• Mother: “You tell me.” (simultaneously)

Fernyhough points out how at several places the child appears to be  asking  questions of herself and then answering  them. For  example, in making the utterance  ―That shouldn’t go there, should it?, the child adopts  an alternative, adult  perspective on the task and represents it for  herself in overt speech while a  response can be generated.


 Self Dialogue Development in ASD

Fernyhough (2008) makes a powerful argument for the power of his dialogic thinking model to explain the emerging findings that children and adults with ASD are deficient in their ability to use internal self-dialogues. 

In his model, the ability to carry on productive self-dialogue emerges from the gradual internalization of numerous experiences of participating in supported dialogues with caregivers. Without engaging in such dialogues he argues, it is not surprising that persons with ASD would not have developed the capacity for the type of flexible, multiple-perspective forms of thinking that are enacted through self-dialogue.

Shopen (2014), in a recent paper goes even further than Fernyhough by arguing  that rather than considering impaired private speech as one of many symptoms of persons with ASD. we should instead consider that it may provide a key to understanding the ‘essence of autism’ which he believes to be related to the difficulties of people with ASD to turn ‘consciousness towards the self’.


ASD Research Studies

Frawley (2008) in one of the first studies of self-dialogue in ASD, found that private speech was absent or dramatically reduced for the children in his sample with ASD. Additionally, he noted that when private speech did appear, the ASD children were unable to use it productively to guide their problem-solving efforts.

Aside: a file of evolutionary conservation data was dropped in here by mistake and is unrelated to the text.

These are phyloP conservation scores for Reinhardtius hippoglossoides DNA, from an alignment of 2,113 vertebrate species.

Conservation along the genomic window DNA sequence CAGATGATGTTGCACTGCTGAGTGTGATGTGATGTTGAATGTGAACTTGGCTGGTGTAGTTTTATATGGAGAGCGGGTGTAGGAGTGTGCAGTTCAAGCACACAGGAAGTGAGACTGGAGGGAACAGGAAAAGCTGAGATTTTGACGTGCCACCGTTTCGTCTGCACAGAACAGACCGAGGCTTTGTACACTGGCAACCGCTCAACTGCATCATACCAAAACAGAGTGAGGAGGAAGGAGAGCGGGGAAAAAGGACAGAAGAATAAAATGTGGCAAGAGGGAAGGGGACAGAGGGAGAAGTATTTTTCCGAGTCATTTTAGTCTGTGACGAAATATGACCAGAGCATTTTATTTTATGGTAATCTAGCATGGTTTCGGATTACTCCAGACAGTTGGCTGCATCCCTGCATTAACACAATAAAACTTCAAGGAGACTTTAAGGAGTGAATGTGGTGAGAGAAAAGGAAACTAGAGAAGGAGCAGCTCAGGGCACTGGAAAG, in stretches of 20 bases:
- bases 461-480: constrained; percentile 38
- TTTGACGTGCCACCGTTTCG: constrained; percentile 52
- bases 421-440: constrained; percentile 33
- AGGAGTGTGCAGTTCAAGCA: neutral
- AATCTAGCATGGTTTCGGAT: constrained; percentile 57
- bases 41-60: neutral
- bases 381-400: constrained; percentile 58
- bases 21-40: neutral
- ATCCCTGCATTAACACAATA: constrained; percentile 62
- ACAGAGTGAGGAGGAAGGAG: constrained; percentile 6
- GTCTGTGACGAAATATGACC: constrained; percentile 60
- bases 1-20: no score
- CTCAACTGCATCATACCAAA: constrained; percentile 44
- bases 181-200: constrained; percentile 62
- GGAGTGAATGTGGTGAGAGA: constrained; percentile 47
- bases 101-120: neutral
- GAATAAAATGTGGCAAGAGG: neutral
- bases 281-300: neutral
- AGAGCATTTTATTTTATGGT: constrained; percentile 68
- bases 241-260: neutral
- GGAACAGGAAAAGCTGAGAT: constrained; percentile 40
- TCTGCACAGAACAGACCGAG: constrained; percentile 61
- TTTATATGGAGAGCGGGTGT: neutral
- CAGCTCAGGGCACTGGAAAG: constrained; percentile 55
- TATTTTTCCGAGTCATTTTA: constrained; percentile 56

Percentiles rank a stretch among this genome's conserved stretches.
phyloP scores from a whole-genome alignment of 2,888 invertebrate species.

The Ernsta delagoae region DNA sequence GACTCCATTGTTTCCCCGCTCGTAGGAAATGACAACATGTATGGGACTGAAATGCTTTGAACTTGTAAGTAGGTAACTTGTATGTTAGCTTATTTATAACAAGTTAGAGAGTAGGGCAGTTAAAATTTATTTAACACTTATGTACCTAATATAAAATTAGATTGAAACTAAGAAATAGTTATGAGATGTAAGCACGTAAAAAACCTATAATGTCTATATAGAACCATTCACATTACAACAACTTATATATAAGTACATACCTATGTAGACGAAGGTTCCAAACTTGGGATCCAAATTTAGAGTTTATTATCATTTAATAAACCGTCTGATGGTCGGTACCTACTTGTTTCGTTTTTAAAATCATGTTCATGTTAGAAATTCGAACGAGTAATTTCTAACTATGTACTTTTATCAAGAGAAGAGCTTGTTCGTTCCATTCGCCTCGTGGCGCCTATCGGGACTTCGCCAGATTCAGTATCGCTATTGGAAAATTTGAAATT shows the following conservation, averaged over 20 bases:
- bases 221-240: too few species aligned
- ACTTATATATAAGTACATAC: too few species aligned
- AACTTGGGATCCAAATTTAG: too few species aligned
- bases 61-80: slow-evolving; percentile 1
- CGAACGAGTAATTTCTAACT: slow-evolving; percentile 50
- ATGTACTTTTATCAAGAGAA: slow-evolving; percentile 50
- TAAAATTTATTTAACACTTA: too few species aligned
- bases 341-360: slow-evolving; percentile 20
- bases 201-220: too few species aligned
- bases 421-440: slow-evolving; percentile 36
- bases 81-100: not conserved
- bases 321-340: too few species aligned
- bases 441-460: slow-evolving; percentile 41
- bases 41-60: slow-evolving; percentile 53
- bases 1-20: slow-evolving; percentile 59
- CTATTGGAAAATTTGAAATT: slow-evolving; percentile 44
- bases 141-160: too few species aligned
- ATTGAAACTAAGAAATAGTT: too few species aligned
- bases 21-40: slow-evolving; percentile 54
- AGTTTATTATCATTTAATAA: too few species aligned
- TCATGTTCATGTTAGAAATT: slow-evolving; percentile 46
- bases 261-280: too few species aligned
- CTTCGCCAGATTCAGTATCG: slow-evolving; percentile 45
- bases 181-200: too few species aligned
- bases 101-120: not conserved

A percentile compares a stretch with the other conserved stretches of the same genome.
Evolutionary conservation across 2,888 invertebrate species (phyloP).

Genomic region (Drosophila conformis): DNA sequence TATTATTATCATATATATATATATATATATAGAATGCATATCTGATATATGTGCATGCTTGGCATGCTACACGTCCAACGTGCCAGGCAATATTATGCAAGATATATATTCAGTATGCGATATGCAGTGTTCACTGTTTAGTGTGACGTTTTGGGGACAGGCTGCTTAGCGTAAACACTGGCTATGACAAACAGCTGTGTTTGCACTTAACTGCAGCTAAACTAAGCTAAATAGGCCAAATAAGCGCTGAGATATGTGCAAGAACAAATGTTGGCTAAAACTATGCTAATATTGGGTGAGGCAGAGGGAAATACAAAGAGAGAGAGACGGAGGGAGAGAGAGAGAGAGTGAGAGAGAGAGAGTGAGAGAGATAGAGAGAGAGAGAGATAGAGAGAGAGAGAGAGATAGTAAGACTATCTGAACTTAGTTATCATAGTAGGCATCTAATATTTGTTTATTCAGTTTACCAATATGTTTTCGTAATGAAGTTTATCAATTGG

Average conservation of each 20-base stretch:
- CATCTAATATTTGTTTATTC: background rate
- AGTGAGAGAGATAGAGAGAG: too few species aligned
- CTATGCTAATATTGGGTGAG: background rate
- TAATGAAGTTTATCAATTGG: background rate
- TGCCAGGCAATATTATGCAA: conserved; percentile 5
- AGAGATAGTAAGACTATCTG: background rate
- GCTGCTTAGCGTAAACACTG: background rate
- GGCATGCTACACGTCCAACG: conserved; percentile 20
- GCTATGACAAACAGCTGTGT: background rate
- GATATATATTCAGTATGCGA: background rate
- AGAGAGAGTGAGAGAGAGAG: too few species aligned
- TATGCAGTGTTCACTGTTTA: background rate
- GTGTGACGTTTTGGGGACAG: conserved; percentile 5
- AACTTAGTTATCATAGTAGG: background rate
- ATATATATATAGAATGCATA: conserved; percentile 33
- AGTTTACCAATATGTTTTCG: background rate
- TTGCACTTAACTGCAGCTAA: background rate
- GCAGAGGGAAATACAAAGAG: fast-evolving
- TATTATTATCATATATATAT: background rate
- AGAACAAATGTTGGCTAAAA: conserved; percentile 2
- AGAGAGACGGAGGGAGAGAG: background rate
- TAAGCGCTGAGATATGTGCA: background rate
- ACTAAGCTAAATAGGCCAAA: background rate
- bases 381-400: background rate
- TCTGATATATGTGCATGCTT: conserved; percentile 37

In a more recent study, Russell-Smith and colleagues (Russell-Smith et al., 2014), presented data that support Frawley’s earlier conclusions.

They found that children with ASD do not appear to utilize self-talk to aid in managing challenging tasks. Specifically, they found that being asked suppress self-talk while working on a challenging task, lowered typically-developing children’s performance, but not that of ASD children, while asking children to employ self talk helped the typically developing children but not the ASD children


Williams, Bowler & Jarrold (2012)  provided strong support for Fernyhough’s thesis. They found that in contrast to monologic inner speech which appeared intact, dialogic inner speech appeared to be missing in persons with ASD. 

The authors echoing Fernyhough’s earlier arguments, described dialogic inner speech as a kind of conversation between different aspects of self/perspectives held by self and is an ideal medium for accommodating multiple, alternative perspectives upon a topic of thought. They point out that

“It is this ability to hold in mind and move flexibly between different perspectives on a situation that arguably facilitates efficient problem solving in situations where one might otherwise become “stuck in set.”

Again, similar to Fernyhough, the authors argue that the absence of dialogic inner speech is due to the lack of opportunities by persons with ASD to participate in the types of regular parent-child conversational dialogues from which it emerges. They point out that, in contrast ‘monologic’ inner speech might not be as reliant on dialogic interaction. The authors conclude by stating the following:

“The message from Vygotskian theory is clear: individuals who are poor at conversing with others will be poor at conversing with self.”

Over-Reliance on ‘detail’ vs ‘global’ processing